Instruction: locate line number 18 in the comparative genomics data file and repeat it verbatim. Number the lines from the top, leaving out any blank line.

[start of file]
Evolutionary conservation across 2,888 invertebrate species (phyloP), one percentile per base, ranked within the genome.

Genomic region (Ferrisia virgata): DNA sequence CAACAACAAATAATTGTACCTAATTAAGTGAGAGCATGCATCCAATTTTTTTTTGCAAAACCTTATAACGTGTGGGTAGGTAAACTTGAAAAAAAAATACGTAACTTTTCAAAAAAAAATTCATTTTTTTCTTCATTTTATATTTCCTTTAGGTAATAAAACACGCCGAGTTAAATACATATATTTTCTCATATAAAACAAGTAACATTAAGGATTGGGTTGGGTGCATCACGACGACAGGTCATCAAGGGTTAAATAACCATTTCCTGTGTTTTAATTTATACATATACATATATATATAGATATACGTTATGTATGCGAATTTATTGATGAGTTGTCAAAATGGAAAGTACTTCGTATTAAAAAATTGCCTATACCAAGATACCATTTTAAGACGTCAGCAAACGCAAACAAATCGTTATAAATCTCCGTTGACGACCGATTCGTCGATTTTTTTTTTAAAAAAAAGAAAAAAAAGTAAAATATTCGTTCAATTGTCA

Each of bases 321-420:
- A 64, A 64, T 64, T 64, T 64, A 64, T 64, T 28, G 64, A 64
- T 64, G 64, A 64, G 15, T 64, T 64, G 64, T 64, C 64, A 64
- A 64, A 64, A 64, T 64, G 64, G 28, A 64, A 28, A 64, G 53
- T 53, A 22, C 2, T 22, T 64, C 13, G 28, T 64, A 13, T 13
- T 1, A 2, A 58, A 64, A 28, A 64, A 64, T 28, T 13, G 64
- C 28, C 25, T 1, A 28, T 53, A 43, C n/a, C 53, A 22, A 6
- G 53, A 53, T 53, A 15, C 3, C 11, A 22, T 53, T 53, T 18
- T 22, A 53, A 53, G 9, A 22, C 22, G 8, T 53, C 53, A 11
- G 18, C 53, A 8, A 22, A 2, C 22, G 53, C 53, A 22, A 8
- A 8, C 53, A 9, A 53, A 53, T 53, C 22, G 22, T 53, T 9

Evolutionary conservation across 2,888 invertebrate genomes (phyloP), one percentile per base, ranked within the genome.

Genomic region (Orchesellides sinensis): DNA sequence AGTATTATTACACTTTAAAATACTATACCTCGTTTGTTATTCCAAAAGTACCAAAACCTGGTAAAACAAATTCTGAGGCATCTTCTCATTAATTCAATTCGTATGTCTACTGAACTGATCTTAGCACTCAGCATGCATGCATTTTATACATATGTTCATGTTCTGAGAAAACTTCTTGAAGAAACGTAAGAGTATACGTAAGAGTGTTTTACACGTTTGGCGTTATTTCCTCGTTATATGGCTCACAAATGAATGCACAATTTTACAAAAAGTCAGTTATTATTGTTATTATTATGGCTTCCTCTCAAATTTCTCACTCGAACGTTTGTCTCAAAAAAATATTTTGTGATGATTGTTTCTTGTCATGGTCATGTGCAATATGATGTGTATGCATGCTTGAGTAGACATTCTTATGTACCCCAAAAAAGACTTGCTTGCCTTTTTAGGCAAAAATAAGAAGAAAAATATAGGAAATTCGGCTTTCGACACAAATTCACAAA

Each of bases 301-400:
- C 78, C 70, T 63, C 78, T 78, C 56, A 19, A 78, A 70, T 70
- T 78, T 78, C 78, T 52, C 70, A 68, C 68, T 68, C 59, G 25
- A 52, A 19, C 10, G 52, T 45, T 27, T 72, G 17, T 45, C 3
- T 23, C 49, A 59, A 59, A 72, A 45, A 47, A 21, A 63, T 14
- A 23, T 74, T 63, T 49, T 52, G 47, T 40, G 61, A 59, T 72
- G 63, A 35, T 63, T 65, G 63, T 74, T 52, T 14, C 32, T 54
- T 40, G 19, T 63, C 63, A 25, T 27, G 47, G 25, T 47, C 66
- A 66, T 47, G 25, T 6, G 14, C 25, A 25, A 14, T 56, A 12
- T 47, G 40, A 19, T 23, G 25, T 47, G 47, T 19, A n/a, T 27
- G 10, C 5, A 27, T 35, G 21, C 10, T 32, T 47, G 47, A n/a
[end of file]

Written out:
- T 78, T 78, C 78, T 52, C 70, A 68, C 68, T 68, C 59, G 25